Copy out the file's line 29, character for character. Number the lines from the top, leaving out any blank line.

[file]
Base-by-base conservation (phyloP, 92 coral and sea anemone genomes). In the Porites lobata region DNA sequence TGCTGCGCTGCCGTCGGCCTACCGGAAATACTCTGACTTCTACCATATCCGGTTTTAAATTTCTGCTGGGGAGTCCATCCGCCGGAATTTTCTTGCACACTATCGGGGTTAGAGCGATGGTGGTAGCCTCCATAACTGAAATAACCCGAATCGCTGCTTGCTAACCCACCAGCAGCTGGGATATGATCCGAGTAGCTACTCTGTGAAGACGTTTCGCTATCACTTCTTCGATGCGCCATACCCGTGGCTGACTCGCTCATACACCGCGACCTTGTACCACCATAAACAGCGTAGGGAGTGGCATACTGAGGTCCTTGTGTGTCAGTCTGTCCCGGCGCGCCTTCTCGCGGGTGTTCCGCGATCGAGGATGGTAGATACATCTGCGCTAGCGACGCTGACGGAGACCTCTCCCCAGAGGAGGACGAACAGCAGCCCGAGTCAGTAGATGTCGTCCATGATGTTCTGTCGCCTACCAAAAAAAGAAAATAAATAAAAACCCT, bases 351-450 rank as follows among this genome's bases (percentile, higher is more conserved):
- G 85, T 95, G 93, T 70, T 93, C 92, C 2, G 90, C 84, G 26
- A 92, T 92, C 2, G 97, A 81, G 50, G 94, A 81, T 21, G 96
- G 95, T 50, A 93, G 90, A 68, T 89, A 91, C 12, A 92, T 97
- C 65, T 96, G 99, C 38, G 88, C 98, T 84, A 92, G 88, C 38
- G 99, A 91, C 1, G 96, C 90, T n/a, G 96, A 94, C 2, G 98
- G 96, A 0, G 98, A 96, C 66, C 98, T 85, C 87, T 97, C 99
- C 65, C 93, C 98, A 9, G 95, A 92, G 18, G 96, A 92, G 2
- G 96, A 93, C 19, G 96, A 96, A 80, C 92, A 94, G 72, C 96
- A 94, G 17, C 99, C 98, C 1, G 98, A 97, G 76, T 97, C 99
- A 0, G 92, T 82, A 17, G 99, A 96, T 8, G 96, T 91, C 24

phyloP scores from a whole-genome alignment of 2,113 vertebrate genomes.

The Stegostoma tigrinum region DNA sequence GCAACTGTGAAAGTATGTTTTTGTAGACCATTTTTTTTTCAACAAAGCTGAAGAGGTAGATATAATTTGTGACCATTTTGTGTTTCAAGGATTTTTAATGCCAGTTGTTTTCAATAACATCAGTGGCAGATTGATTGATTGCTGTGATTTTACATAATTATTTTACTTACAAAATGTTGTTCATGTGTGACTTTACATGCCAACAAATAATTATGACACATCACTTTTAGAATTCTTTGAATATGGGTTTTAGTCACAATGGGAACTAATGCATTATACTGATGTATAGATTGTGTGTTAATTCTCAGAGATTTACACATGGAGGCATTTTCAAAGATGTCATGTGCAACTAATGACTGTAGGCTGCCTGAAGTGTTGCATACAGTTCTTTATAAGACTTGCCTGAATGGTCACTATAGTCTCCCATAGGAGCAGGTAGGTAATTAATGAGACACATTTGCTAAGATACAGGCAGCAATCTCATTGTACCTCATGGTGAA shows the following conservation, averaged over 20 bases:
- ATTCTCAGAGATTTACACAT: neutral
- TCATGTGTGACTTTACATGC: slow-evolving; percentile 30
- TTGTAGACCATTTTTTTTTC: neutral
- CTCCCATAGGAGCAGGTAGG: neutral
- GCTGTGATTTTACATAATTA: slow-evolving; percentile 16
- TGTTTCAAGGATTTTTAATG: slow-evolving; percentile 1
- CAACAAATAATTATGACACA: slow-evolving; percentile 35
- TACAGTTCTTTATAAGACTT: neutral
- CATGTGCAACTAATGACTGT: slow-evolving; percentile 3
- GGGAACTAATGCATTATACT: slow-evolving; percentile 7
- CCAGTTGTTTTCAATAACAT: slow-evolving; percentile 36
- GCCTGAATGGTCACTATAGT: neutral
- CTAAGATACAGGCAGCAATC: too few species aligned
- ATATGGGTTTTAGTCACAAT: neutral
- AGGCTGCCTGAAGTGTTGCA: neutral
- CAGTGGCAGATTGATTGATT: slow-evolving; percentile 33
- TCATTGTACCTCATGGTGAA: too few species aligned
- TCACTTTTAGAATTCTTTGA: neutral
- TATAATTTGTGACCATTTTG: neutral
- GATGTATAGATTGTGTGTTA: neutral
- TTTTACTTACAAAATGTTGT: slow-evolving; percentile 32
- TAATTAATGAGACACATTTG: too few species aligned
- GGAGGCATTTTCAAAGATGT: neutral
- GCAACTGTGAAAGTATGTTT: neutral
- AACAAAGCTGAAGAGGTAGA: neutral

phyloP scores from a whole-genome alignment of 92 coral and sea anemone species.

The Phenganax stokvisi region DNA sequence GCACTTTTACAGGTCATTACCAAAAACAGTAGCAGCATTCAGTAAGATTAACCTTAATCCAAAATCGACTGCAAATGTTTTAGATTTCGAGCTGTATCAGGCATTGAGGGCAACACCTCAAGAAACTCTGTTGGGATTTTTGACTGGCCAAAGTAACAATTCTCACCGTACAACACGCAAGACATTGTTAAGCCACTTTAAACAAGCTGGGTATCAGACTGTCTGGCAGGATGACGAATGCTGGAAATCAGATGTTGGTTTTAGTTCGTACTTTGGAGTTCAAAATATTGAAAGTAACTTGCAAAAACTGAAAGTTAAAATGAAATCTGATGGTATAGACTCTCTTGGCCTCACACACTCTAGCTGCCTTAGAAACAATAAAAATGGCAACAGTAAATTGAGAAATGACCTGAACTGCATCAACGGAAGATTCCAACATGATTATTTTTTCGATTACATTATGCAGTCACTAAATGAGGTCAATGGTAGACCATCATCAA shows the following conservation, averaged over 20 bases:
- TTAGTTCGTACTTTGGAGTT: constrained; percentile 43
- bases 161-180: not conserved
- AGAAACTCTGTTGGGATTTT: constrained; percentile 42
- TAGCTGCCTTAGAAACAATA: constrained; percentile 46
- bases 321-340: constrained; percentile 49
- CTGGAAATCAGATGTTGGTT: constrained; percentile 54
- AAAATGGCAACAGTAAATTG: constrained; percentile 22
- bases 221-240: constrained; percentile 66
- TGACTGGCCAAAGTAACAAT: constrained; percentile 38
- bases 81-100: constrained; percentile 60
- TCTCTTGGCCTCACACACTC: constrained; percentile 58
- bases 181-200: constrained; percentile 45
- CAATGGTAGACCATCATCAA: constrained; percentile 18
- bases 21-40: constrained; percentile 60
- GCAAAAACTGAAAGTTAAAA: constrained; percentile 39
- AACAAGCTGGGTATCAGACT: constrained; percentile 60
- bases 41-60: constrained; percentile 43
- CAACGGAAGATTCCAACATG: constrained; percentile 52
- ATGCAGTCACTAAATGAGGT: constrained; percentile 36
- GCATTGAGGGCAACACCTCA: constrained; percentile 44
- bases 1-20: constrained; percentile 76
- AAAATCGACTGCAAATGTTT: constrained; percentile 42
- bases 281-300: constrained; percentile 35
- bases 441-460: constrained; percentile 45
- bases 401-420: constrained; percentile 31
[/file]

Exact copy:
- CAGTGGCAGATTGATTGATT: slow-evolving; percentile 33